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Certified TeachersSubmitted: 01/09/2013
Story By Melissa Constanzer


EAGLE RIVER - You might think once your kid's teachers are hired, they're set, but at least three Northwoods educators are getting big recognition.

The Northland Pines teachers earned their National Board Certification. The process can take up to three years. Only fifty percent of applicants receive their certification. High school principal, Jim Brewer, says it is great for the school.

"The state of Wisconsin recognizes individuals who achieve National Board Certification as the highest level. It puts them at a master educator status," says Brewer.

The process is helpful for teachers in two ways. First, teachers must track students learning. Second, teachers videotape themselves in lectures. Newly certified math teacher John Hayes found the process useful.

"Especially through the video process, you watch yourself a hundred times on video and you see oh, I can be doing this better or I can be doing this better," said Hayes.

The two other teachers that received their certification are kindergarten grade teacher, Kim Lewandowski, and Middle School special education teacher, Faith Schneider. Other teachers are already preparing for next year with good reason to do so.

"What I've heard from other people that have done that is that it really improves your teaching. It really makes you study what you are doing, why your doing it, how it helps students, how you can help students learn," said Robin Indermuehle, a science teacher applying for next year.

Overall, teachers say it is the students that get the benefit of better teachers.

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EAGLE RIVER - Susan Cody started using drugs when she was just 16.

"I started out with pot it was in the 60s in the hippie era and it just progressed," said Cody.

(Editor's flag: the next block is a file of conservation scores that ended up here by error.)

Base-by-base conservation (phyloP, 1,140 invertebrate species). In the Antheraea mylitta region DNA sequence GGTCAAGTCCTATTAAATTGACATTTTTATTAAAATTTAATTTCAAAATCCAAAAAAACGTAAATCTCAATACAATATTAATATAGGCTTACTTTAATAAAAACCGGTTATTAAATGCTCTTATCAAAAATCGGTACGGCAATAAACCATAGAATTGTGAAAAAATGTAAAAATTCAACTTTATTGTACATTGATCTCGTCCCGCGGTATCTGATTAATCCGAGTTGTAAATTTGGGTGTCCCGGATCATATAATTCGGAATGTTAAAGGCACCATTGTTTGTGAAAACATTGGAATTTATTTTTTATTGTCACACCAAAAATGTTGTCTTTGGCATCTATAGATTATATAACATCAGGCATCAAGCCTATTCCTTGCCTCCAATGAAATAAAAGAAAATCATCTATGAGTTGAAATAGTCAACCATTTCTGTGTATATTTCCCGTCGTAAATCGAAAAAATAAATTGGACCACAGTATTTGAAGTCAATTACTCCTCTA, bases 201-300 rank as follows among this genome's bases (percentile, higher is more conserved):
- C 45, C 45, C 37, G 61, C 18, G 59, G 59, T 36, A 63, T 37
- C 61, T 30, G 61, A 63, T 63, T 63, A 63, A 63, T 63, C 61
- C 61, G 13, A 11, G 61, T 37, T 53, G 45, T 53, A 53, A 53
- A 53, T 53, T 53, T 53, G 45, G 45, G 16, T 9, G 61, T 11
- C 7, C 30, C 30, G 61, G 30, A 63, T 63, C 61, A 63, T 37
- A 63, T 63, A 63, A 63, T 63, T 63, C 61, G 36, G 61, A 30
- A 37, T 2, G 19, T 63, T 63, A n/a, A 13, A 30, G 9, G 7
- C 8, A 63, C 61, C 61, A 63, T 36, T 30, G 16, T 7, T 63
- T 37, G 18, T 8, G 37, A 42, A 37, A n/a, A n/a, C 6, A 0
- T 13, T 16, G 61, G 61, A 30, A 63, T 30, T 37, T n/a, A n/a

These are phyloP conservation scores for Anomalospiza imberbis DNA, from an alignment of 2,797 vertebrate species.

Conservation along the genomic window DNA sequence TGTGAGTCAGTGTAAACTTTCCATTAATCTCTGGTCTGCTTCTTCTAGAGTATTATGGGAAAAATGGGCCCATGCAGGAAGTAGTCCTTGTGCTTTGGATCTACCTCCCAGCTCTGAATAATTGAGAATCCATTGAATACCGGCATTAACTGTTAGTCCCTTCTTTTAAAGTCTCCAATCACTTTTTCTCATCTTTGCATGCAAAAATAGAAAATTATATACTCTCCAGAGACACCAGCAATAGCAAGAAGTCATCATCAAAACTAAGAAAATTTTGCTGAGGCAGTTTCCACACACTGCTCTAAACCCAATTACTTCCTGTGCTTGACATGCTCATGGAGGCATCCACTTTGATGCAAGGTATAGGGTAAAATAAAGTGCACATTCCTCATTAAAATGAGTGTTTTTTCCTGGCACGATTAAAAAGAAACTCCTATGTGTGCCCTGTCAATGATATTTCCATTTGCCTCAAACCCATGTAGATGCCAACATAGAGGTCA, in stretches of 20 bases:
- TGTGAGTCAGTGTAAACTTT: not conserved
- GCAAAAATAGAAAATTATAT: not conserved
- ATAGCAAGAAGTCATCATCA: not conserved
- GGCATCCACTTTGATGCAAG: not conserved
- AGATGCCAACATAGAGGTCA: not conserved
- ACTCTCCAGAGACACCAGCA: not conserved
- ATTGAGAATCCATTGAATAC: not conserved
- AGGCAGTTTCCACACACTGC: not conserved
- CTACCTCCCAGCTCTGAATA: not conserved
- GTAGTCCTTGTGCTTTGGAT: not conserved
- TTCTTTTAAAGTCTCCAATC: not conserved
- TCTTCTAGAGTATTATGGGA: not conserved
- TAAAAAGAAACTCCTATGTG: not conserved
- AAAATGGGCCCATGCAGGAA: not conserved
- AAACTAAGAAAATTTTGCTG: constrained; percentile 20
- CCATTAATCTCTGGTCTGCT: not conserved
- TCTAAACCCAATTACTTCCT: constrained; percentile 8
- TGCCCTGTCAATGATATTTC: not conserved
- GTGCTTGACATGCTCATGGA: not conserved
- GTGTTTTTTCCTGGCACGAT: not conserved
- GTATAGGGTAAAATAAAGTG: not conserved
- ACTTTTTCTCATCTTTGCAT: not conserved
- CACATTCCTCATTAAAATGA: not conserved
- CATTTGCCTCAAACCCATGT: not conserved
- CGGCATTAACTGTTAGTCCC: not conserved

After pot Cody started using heroin, crystal meth, and even crack.

"I have actually been code blue three times where people have or God has saved my life," said Cody.

Cody was on the run from the FBI and ended up in Taycheedah maximum security prison in 2008.

After getting out, moving to the Northwoods and losing her nephew to drugs, Susan found herself walking into the only place she thought would accept her, church.

"I walked in that room and I could feel things fluttering all around me," said Cody. 

"A tear just flew from my eyes. 

In prison you don't cry because you don't show weakness in there, but these tears wouldn't stop and I knew I needed to be there."

At Bible Study Susan met Barb, who we are only identifying by her first name, and turned her life around. 

"Coming out of jail she did not know what life was like in the real world," said Barb. 

"It is said the mind does not change it stays where it was when they started the addiction."

Barb made sure Cody didn't face recovery alone. 

She became a helping hand, mentor and sister.

 Now more than 10 years clean Cody is helping others overcome their addiction as a mentor with the Eagle River Police Department's new Addiction Assistance Program.

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Chief Ken Neff says they were able to buy eight new AED units with the grant money.

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